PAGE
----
By IAN AITKEN, Political Correspondent
The Prime Minister last night issued,a grim challenge to British Leyland car workers to end their appalling record of strikes and industrial disruption or face the possibility that the Government might be forced to drop its massive programme of State investment designed to rescue their firm from disaster.
The warning, which was aimed specifically at BLMC employees but clearly has wider implications at a time when firms are queueing up for Government aid, came just as British Leyland announced that it was laying off more than 12,000 workers at two plants in Cowley because of a decision by 250 engine tuners and rectifiers to go ahead with their planned strike on Monday. Efforts to avert the stoppage were still going on last night But the strike decision gave added force to Mr Wilson’s gravely worded message, delivered to Labour supporters in his Huyton constituency. Mr Wilson said the Government’s aim was to put production, exports , and job s at BLMC on a secure and profitable basis. But , although this could be achieved with the necessary State investment , its success did not depend upon the Government alone.
“In a very real sense the success of public intervention to fight the threat of unemployment means a full contribution, a fair day’s work for a fair day’s pay by everyone for whose security we are fighting,” he said.
But Mr Wilson went on to outline the deplorable strike record of the motor industry in general and BLMC – in particular. British Leyland’s Austin-Morris sector alone had lost more than 350,000 man-days in 1974, or about a fifth of the total lost by the car industry as a whole. Yet the car industry, with only just over 2 per cent of Britain’s workforce , had accounted for one-eighth of all the man-days lost in 1974, a year which included the coal mining dispute – and nearly a third of the total loss in 1973.
The right s and wrongs of these disputes were now a matter, of history, said Mr Wilson. But then he added his clear warning for 1975.
“What is not a matter for argument for the future is this,” he said. ” With public capital and an appropriate degree of public control involved , the Government could not justify to Parliament or to the taxpayer the subsidising of large factories involving thousands of jobs , which could not pay their way, but which are failing to do so because of manifestly avoidable stoppages of production.”
Mr Wilson conceded that public finance did not call for any interference with the established arrangements for settling disagreements in industry. But he went on: “What is at stake in Britain in 1975 and the year after that is the future of the employment of our people. That, from now on, depends not only on Government finance and participation but on the wider and wholehearted participation of all those whose future and whose families future depend on the success of the decisions the Government has taken and. will take , and which they intend to see through.”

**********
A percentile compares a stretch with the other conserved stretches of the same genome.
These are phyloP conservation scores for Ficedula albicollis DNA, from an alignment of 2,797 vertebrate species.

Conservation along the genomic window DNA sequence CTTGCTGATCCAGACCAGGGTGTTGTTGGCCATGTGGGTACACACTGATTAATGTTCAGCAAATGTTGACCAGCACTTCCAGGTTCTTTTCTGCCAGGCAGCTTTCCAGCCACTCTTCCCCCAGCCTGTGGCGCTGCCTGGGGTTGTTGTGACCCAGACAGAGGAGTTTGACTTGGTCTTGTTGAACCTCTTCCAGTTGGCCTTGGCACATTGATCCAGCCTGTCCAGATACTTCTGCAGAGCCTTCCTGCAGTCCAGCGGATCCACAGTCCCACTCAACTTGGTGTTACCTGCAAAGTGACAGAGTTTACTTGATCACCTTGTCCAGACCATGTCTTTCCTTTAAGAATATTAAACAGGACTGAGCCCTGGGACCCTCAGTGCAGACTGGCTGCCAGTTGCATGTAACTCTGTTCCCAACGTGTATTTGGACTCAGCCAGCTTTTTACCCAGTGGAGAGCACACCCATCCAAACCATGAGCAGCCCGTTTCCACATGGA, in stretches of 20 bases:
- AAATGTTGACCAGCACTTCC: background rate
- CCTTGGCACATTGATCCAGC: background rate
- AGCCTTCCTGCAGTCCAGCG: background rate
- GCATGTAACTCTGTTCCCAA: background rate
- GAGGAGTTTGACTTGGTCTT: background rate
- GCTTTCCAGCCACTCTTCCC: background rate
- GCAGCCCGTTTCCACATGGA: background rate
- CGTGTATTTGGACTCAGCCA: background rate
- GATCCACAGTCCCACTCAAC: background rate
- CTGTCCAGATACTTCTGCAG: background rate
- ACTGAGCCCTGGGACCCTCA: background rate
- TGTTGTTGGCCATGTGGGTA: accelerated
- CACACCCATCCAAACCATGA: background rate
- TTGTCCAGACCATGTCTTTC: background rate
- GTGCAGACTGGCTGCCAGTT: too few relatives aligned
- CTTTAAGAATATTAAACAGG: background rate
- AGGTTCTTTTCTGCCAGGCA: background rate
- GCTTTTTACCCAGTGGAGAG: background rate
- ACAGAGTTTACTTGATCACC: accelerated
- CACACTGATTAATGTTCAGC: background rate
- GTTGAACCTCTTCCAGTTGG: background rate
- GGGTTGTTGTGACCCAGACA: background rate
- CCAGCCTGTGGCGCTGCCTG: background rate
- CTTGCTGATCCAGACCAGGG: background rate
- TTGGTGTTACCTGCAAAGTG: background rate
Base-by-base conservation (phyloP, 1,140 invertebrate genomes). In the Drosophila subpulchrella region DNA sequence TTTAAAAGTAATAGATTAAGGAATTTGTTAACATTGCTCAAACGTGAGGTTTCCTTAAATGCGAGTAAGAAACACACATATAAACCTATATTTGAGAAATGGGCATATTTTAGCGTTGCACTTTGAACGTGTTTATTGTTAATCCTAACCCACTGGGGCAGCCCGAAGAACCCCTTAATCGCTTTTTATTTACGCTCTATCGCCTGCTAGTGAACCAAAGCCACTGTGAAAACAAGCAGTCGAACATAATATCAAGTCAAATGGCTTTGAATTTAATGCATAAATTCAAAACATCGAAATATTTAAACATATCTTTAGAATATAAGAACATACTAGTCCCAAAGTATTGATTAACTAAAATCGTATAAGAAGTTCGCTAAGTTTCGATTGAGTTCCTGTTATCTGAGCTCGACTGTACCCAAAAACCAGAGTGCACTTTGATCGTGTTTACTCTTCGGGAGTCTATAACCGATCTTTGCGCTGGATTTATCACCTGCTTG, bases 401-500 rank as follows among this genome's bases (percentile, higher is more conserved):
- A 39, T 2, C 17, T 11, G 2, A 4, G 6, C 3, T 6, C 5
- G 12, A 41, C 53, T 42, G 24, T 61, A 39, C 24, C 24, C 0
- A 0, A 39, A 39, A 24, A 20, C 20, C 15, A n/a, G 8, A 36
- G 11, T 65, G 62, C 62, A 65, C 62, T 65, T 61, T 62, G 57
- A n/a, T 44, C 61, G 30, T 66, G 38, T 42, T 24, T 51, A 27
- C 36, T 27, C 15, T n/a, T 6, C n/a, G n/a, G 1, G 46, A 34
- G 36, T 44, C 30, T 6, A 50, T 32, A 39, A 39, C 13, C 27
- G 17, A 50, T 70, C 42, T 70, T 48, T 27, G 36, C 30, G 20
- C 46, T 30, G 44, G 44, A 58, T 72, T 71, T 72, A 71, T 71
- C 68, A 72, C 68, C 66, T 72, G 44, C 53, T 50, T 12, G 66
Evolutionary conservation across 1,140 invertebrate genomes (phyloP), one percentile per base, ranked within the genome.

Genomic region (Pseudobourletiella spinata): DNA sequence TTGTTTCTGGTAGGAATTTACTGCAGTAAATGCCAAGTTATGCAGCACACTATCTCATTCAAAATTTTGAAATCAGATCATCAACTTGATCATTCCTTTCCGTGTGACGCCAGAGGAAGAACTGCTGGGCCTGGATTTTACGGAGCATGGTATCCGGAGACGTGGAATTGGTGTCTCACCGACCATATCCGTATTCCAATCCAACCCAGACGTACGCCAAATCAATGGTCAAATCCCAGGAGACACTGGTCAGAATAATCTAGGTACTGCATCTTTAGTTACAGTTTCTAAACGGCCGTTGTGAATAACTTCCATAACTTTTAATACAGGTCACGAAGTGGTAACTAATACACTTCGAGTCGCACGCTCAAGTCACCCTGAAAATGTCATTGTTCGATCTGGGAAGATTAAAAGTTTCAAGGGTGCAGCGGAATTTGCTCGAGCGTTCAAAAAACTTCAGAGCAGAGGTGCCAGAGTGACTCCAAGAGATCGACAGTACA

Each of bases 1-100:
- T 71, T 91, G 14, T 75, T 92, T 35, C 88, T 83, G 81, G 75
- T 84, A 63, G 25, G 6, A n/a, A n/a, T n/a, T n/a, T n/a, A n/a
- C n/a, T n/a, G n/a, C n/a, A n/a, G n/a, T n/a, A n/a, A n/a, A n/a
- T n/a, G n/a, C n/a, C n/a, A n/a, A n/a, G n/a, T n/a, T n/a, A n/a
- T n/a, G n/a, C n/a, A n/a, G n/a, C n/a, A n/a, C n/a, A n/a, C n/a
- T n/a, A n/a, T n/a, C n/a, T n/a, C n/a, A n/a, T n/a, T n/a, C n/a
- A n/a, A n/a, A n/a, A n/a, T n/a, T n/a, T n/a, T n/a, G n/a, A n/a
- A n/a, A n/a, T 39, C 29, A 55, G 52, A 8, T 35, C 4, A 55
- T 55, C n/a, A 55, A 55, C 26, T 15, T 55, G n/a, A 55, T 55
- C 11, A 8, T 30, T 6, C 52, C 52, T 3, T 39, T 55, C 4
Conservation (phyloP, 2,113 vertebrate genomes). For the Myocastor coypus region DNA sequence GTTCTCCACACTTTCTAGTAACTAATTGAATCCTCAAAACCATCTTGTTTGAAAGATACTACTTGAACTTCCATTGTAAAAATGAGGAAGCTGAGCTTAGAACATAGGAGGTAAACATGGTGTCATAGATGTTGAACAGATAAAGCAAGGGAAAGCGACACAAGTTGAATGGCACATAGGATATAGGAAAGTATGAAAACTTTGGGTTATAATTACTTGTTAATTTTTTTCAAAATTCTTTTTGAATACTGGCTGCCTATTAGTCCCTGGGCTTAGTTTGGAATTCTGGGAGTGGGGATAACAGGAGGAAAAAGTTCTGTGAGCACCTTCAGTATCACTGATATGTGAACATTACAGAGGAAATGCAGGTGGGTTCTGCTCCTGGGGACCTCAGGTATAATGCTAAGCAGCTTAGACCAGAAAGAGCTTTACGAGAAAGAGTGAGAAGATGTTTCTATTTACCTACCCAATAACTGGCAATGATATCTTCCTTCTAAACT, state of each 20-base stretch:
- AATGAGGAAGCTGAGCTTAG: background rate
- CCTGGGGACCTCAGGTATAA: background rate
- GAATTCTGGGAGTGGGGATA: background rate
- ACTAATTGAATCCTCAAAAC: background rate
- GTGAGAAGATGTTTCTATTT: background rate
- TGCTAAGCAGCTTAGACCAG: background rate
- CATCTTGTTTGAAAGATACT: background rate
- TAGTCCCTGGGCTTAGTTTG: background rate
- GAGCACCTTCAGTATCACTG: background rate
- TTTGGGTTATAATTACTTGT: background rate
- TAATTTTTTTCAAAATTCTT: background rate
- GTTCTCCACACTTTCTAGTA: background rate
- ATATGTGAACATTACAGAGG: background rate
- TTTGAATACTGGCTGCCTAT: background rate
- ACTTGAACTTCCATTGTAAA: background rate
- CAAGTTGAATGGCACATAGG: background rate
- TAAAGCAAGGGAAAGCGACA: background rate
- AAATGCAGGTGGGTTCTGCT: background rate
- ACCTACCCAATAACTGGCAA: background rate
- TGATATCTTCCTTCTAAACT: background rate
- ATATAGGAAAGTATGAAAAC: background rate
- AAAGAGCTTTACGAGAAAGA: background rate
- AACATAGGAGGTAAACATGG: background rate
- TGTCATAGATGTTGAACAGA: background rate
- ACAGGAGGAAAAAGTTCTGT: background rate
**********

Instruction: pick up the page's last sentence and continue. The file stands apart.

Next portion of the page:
The implications of these somewhat convoluted sentences were nevertheless clear. The speech, and its timing, plainly signals a firm decision by the Government that the time has come to deliver a serious jolt not only to car workers but to all other employees who stand to lose their jobs in a general economic collapse. Earlier Mr Wilson insisted that the whole emphasis of the Government’ s internal policies was directed to maintaining employment.
The most important and spectacular example had been its decision to come to the rescue of British Leyland. But he said significantly that BLMC could have prospered without State aid if it had closed its unprofitable plants and settled down as a much smaller unit Yet the Government had decided to maintain the firm as a major producer , a major exporter, and a major employer of labour . That meant a costly programme of investment , and it was now clear that the money would have to come from the Government because experience had shown that it would not come from private finance.
That, in turn, entailed “appropriate Government participation in the equity and in control of the firm.”
He said an urgent study was already being conducted into the firm’s requirements by Sir Don Ryder , the new Whitehall industrial adviser. Urgent action would be taken on the basis of that examination , aimed at putting production , exports and jobs on a secure basis.
Last night, Mr John Pardoe, Liberal spokesman on economics, said that Mr Wilson’s plain words were not enough. He insisted that an incomes policy and a wage freeze were now urgently needed to avoid hyper-inflation and mass unemployment. Yet neither could be implemented by the Wilson Government without splitting the Labour Party. Mr Leslie Huckfield (Nuneaton), a Labour back-bencher , said Mr Wilson’s remarks showed that be knew very little about the car industry.
He went on: “If he talked to any of my constituents working at Jaguar, Triumph, or Morris Engines in Coventry, he would find that there is a real determination to make British Leyland succeed, especially under public ownership. The real culprit is the chronic failure of management to invest when Continental car workers have twice as much investment at their elbow as those who work for British Leyland. These are the comparisons that the Prime Minister ought to be making instead of blaming my constituents.”
The Opposition’s employment spokesman, Mr James Prior, said every worker in the car and other industries should ” listen carefully” to what Mr Wilson had said.
“He is at last stating some home truths which others have been expressing for a long while;” said Mr Prior.
“What a pity he has not done it before. The Government’s responsibility is to help to control inflation , not to bale out companies who lose as a result of it.”